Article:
Contrary to popular belief, endless sets of crunches, triceps kickbacks, and fervent use of the inner and outer thigh machines is not a good way to “tone up”. Use exercises that recruit a lot of muscle.
Again, there are exceptions to every rule. I encourage you to focus most of your time and effort on compound exercises. However, if you want to perform some additional work for “beach muscles”, feel free to include a few sets of curls, calf raises, extensions, lateral raises, or other isolation exercises of choice at the end of your workout. I know a lot of trainees want additional work on these muscles, and it’s a reason I include optional “beach work” in several workout programs.
Just make sure you earn those isolation exercises. For instance, don’t waste your time on biceps curls unless you’re attacking chin-ups and rows, and don’t perform endless sets of triceps extensions unless you’re busting out push-ups and presses.
This ties into the next point:
4. Use a Challenging Load
Mindlessly lifting a light load for high reps is a no-no if you want to lose fat, get stronger, or improve your performance.
It’s not enough to perform squats, deadlifts, and other compound movements with super light weights. If all you ever do is squat with a 35 pound bar, you’re not going to get anywhere.
Don’t be afraid to challenge yourself and put more weight on the bar over time.
All types of high intensity interval training (HIIT), metabolic conditioning, hill sprints, and other methods of intensive cardio are all the rage right now, and have been for a few years.
However, there seems to be this perception that high intensity cardio is mandatory for everyone, no matter the training goal.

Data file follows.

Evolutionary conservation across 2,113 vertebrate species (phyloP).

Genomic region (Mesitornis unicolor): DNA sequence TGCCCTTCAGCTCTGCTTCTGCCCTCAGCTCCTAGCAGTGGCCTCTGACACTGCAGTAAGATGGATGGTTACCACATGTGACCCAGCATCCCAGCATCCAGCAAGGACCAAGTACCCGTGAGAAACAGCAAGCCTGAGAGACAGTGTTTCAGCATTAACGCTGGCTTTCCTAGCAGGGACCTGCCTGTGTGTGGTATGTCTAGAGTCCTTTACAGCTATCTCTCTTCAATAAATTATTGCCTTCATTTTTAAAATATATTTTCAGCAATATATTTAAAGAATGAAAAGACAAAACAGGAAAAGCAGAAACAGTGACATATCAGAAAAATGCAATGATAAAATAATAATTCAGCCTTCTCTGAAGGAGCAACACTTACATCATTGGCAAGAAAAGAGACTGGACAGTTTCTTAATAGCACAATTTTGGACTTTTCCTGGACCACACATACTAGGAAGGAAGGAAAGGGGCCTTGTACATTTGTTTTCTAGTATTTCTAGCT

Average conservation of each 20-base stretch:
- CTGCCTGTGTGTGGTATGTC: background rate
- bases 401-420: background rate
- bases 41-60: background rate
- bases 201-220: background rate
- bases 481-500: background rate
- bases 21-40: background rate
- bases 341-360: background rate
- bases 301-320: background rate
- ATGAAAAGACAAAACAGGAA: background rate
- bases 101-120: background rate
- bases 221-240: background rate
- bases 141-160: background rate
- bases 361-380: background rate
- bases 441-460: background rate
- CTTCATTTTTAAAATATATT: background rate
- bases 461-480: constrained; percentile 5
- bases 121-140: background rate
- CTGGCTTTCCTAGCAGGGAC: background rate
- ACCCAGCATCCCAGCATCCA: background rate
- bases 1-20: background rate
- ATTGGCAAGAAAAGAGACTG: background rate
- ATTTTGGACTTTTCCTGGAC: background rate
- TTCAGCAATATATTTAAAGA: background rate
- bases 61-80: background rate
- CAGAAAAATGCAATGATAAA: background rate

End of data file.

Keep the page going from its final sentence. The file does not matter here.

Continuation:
If you enjoy metabolic conditioning type workouts, then by all means, keep doing them. But, if you’re focusing on fat loss or getting stronger in the basic exercises, then high intensity interval training (or whatever you choose to call it) is not mandatory.
In fact, some of the best strength gains and fat loss results I’ve achieved didn’t include any high intensity conditioning. All I did was eat smart, focus on some compound exercises, and go for a walk each morning.
Do what you enjoy, but don’t feel obligated to do intense cardio work. Admittedly it’s not my favorite thing, and so my training at this time consists entirely of heavy lifting and walking outside with my dog every morning.
6. Don’t Do This. EVER.
WARNING – do not drink anything while watching this video. Doing so may induce choking. (Do yourself a favor, and watch the entire two minutes. You won’t be disappointed).
Doing anything remotely similar to that video will result in immediate, and permanent, termination of your Beautiful Badass status. I’m not joking.
7. Set Positive Goals
Setting the goal of “I don’t want to be fat anymore” is not appropriate. For one, you can’t really measure “not being fat anymore” because it’s so vague. Second, I don’t think it’s very positive or motivating.
My method of choice for setting positive goals is focusing on performance, which is one of several awesome ways to love your workouts. Come up with some performance goals you want to achieve – performing your first chin-up or parallel bar dip, squatting your bodyweight, deadlifting 1.5x your bodyweight, or anything else that gets you excited.
Focus on achieving those goals, set up your training program accordingly, eat smart, and you’ll also lose fat and build a better looking body in the process.
Be sure to check out Part 2 of The Beautiful Badass Pillars.
And for even more information about how to build the body you want and to become a Beautiful Badass, sign up below to receive insider only information and the Beautiful Badass Mini Course.